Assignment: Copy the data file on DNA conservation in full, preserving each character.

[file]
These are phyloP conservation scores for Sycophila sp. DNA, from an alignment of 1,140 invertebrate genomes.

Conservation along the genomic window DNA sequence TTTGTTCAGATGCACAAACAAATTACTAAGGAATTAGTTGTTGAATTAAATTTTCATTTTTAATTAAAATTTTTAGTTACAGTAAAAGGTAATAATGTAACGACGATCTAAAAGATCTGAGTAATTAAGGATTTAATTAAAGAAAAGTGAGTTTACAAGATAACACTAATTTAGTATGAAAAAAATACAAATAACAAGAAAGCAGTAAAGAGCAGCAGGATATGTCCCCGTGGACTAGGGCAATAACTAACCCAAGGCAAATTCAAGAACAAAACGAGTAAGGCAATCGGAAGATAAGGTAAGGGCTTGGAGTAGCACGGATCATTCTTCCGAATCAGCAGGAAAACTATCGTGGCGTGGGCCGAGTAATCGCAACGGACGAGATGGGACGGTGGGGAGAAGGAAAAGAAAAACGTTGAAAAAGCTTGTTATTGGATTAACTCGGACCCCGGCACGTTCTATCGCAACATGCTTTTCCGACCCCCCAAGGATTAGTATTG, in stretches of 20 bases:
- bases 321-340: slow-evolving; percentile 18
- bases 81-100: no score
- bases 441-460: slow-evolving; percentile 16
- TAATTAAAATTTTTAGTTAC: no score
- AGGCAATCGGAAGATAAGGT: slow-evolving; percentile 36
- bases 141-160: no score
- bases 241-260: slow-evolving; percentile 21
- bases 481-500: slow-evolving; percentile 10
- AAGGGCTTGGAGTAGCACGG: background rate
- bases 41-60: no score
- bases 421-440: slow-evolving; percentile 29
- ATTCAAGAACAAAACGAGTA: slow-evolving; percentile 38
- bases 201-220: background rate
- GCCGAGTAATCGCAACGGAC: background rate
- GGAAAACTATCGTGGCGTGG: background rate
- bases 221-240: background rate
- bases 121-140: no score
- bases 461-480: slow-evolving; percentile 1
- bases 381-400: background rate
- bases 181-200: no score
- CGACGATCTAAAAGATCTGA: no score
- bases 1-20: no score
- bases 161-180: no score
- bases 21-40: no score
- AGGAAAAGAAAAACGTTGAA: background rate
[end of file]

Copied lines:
These are phyloP conservation scores for Sycophila sp. DNA, from an alignment of 1,140 invertebrate genomes.

Conservation along the genomic window DNA sequence TTTGTTCAGATGCACAAACAAATTACTAAGGAATTAGTTGTTGAATTAAATTTTCATTTTTAATTAAAATTTTTAGTTACAGTAAAAGGTAATAATGTAACGACGATCTAAAAGATCTGAGTAATTAAGGATTTAATTAAAGAAAAGTGAGTTTACAAGATAACACTAATTTAGTATGAAAAAAATACAAATAACAAGAAAGCAGTAAAGAGCAGCAGGATATGTCCCCGTGGACTAGGGCAATAACTAACCCAAGGCAAATTCAAGAACAAAACGAGTAAGGCAATCGGAAGATAAGGTAAGGGCTTGGAGTAGCACGGATCATTCTTCCGAATCAGCAGGAAAACTATCGTGGCGTGGGCCGAGTAATCGCAACGGACGAGATGGGACGGTGGGGAGAAGGAAAAGAAAAACGTTGAAAAAGCTTGTTATTGGATTAACTCGGACCCCGGCACGTTCTATCGCAACATGCTTTTCCGACCCCCCAAGGATTAGTATTG, in stretches of 20 bases:
- bases 321-340: slow-evolving; percentile 18
- bases 81-100: no score
- bases 441-460: slow-evolving; percentile 16
- TAATTAAAATTTTTAGTTAC: no score
- AGGCAATCGGAAGATAAGGT: slow-evolving; percentile 36
- bases 141-160: no score
- bases 241-260: slow-evolving; percentile 21
- bases 481-500: slow-evolving; percentile 10
- AAGGGCTTGGAGTAGCACGG: background rate
- bases 41-60: no score
- bases 421-440: slow-evolving; percentile 29
- ATTCAAGAACAAAACGAGTA: slow-evolving; percentile 38
- bases 201-220: background rate
- GCCGAGTAATCGCAACGGAC: background rate
- GGAAAACTATCGTGGCGTGG: background rate
- bases 221-240: background rate
- bases 121-140: no score
- bases 461-480: slow-evolving; percentile 1
- bases 381-400: background rate
- bases 181-200: no score
- CGACGATCTAAAAGATCTGA: no score
- bases 1-20: no score
- bases 161-180: no score
- bases 21-40: no score
- AGGAAAAGAAAAACGTTGAA: background rate